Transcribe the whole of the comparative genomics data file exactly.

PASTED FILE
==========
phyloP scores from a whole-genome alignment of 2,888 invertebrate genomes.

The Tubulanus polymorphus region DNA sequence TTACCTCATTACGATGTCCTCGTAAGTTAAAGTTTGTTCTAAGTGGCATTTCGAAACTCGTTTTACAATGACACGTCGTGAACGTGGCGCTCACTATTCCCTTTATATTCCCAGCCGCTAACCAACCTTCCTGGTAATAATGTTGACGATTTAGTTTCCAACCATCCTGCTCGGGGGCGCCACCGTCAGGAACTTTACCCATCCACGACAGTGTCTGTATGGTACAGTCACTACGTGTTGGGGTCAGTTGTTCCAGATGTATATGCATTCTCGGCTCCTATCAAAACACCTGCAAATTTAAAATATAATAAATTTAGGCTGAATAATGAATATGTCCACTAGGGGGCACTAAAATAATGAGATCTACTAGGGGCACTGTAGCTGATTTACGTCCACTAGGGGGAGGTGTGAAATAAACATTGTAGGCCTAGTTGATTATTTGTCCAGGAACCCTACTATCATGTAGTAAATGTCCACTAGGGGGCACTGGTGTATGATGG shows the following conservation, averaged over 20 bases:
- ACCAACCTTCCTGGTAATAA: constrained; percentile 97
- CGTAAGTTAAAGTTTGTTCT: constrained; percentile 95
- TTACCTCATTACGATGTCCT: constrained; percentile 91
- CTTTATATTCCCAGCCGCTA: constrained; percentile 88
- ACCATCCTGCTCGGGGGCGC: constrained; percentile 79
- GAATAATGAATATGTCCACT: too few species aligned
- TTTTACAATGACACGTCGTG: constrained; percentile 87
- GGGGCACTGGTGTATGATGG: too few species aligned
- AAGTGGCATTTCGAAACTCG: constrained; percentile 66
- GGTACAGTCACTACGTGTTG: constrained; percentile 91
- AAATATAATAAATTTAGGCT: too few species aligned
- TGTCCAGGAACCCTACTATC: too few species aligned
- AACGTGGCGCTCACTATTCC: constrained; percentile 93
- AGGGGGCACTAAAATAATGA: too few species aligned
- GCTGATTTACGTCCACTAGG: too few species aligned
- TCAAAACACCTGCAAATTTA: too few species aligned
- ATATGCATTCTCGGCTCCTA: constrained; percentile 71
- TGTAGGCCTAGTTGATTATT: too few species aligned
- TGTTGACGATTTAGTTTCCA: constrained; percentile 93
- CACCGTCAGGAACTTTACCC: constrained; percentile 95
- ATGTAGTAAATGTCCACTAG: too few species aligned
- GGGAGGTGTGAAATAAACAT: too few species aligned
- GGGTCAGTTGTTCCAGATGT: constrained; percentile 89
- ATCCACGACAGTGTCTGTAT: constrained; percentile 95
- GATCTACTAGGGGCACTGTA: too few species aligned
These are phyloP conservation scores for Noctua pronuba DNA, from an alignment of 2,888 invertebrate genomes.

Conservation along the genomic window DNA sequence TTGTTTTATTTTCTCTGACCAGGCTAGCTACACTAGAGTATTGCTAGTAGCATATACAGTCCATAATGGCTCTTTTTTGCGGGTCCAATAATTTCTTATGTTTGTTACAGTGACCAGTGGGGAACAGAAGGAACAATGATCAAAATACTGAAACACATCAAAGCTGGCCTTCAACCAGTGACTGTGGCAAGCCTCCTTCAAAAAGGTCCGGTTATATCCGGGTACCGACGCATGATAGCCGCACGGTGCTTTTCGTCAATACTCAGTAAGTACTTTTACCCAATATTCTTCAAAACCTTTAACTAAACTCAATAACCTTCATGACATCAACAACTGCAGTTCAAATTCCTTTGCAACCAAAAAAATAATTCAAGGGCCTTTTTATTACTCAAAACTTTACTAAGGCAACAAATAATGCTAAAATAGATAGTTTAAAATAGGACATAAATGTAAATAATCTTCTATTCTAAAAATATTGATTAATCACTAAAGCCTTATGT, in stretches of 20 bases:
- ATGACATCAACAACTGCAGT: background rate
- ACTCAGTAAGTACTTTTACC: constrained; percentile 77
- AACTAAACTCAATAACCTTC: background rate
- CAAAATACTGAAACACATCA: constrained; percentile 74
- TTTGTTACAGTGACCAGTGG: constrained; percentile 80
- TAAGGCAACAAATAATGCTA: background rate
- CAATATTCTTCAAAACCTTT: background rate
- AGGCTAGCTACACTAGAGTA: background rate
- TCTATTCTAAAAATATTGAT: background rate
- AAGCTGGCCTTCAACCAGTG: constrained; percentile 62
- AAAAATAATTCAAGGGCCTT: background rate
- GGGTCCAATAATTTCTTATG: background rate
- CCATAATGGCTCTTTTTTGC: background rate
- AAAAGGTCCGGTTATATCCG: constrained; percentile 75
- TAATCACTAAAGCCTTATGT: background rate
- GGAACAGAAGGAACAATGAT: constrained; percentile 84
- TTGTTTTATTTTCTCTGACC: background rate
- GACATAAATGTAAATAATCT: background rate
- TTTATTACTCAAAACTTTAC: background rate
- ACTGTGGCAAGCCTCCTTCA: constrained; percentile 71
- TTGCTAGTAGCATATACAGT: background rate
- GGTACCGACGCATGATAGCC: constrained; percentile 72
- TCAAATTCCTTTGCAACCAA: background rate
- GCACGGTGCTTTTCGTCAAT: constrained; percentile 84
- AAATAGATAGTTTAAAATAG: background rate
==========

phyloP scores from a whole-genome alignment of 2,888 invertebrate genomes.

The Tubulanus polymorphus region DNA sequence TTACCTCATTACGATGTCCTCGTAAGTTAAAGTTTGTTCTAAGTGGCATTTCGAAACTCGTTTTACAATGACACGTCGTGAACGTGGCGCTCACTATTCCCTTTATATTCCCAGCCGCTAACCAACCTTCCTGGTAATAATGTTGACGATTTAGTTTCCAACCATCCTGCTCGGGGGCGCCACCGTCAGGAACTTTACCCATCCACGACAGTGTCTGTATGGTACAGTCACTACGTGTTGGGGTCAGTTGTTCCAGATGTATATGCATTCTCGGCTCCTATCAAAACACCTGCAAATTTAAAATATAATAAATTTAGGCTGAATAATGAATATGTCCACTAGGGGGCACTAAAATAATGAGATCTACTAGGGGCACTGTAGCTGATTTACGTCCACTAGGGGGAGGTGTGAAATAAACATTGTAGGCCTAGTTGATTATTTGTCCAGGAACCCTACTATCATGTAGTAAATGTCCACTAGGGGGCACTGGTGTATGATGG shows the following conservation, averaged over 20 bases:
- ACCAACCTTCCTGGTAATAA: constrained; percentile 97
- CGTAAGTTAAAGTTTGTTCT: constrained; percentile 95
- TTACCTCATTACGATGTCCT: constrained; percentile 91
- CTTTATATTCCCAGCCGCTA: constrained; percentile 88
- ACCATCCTGCTCGGGGGCGC: constrained; percentile 79
- GAATAATGAATATGTCCACT: too few species aligned
- TTTTACAATGACACGTCGTG: constrained; percentile 87
- GGGGCACTGGTGTATGATGG: too few species aligned
- AAGTGGCATTTCGAAACTCG: constrained; percentile 66
- GGTACAGTCACTACGTGTTG: constrained; percentile 91
- AAATATAATAAATTTAGGCT: too few species aligned
- TGTCCAGGAACCCTACTATC: too few species aligned
- AACGTGGCGCTCACTATTCC: constrained; percentile 93
- AGGGGGCACTAAAATAATGA: too few species aligned
- GCTGATTTACGTCCACTAGG: too few species aligned
- TCAAAACACCTGCAAATTTA: too few species aligned
- ATATGCATTCTCGGCTCCTA: constrained; percentile 71
- TGTAGGCCTAGTTGATTATT: too few species aligned
- TGTTGACGATTTAGTTTCCA: constrained; percentile 93
- CACCGTCAGGAACTTTACCC: constrained; percentile 95
- ATGTAGTAAATGTCCACTAG: too few species aligned
- GGGAGGTGTGAAATAAACAT: too few species aligned
- GGGTCAGTTGTTCCAGATGT: constrained; percentile 89
- ATCCACGACAGTGTCTGTAT: constrained; percentile 95
- GATCTACTAGGGGCACTGTA: too few species aligned
These are phyloP conservation scores for Noctua pronuba DNA, from an alignment of 2,888 invertebrate genomes.

Conservation along the genomic window DNA sequence TTGTTTTATTTTCTCTGACCAGGCTAGCTACACTAGAGTATTGCTAGTAGCATATACAGTCCATAATGGCTCTTTTTTGCGGGTCCAATAATTTCTTATGTTTGTTACAGTGACCAGTGGGGAACAGAAGGAACAATGATCAAAATACTGAAACACATCAAAGCTGGCCTTCAACCAGTGACTGTGGCAAGCCTCCTTCAAAAAGGTCCGGTTATATCCGGGTACCGACGCATGATAGCCGCACGGTGCTTTTCGTCAATACTCAGTAAGTACTTTTACCCAATATTCTTCAAAACCTTTAACTAAACTCAATAACCTTCATGACATCAACAACTGCAGTTCAAATTCCTTTGCAACCAAAAAAATAATTCAAGGGCCTTTTTATTACTCAAAACTTTACTAAGGCAACAAATAATGCTAAAATAGATAGTTTAAAATAGGACATAAATGTAAATAATCTTCTATTCTAAAAATATTGATTAATCACTAAAGCCTTATGT, in stretches of 20 bases:
- ATGACATCAACAACTGCAGT: background rate
- ACTCAGTAAGTACTTTTACC: constrained; percentile 77
- AACTAAACTCAATAACCTTC: background rate
- CAAAATACTGAAACACATCA: constrained; percentile 74
- TTTGTTACAGTGACCAGTGG: constrained; percentile 80
- TAAGGCAACAAATAATGCTA: background rate
- CAATATTCTTCAAAACCTTT: background rate
- AGGCTAGCTACACTAGAGTA: background rate
- TCTATTCTAAAAATATTGAT: background rate
- AAGCTGGCCTTCAACCAGTG: constrained; percentile 62
- AAAAATAATTCAAGGGCCTT: background rate
- GGGTCCAATAATTTCTTATG: background rate
- CCATAATGGCTCTTTTTTGC: background rate
- AAAAGGTCCGGTTATATCCG: constrained; percentile 75
- TAATCACTAAAGCCTTATGT: background rate
- GGAACAGAAGGAACAATGAT: constrained; percentile 84
- TTGTTTTATTTTCTCTGACC: background rate
- GACATAAATGTAAATAATCT: background rate
- TTTATTACTCAAAACTTTAC: background rate
- ACTGTGGCAAGCCTCCTTCA: constrained; percentile 71
- TTGCTAGTAGCATATACAGT: background rate
- GGTACCGACGCATGATAGCC: constrained; percentile 72
- TCAAATTCCTTTGCAACCAA: background rate
- GCACGGTGCTTTTCGTCAAT: constrained; percentile 84
- AAATAGATAGTTTAAAATAG: background rate